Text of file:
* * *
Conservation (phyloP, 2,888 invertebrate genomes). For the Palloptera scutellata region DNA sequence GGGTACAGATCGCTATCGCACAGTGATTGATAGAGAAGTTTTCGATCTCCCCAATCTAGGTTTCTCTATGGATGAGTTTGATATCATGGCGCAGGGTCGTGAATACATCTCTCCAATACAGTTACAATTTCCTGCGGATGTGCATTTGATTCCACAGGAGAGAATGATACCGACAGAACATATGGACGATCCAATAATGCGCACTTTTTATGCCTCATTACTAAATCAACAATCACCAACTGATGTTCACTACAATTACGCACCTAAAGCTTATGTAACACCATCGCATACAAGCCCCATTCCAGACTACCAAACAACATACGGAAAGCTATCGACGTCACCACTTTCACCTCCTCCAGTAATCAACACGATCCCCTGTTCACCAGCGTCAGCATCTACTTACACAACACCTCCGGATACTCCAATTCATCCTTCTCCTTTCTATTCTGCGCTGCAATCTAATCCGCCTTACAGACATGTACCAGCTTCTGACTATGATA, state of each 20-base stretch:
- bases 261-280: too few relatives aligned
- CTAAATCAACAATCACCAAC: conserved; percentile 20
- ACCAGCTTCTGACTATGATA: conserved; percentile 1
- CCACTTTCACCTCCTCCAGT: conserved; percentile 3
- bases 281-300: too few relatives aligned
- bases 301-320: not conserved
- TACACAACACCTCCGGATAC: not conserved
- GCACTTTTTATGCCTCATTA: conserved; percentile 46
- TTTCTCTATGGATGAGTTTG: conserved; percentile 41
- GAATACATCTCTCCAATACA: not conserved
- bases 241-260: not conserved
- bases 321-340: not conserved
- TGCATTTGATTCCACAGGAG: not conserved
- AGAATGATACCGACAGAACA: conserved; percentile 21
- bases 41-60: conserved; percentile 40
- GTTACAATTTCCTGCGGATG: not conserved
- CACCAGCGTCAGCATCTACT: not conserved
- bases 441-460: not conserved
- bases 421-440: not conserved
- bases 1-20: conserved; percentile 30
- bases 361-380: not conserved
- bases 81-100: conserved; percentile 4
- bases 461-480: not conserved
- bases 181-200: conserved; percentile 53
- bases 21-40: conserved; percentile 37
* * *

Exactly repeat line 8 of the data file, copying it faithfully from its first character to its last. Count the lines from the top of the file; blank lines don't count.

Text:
- TACACAACACCTCCGGATAC: not conserved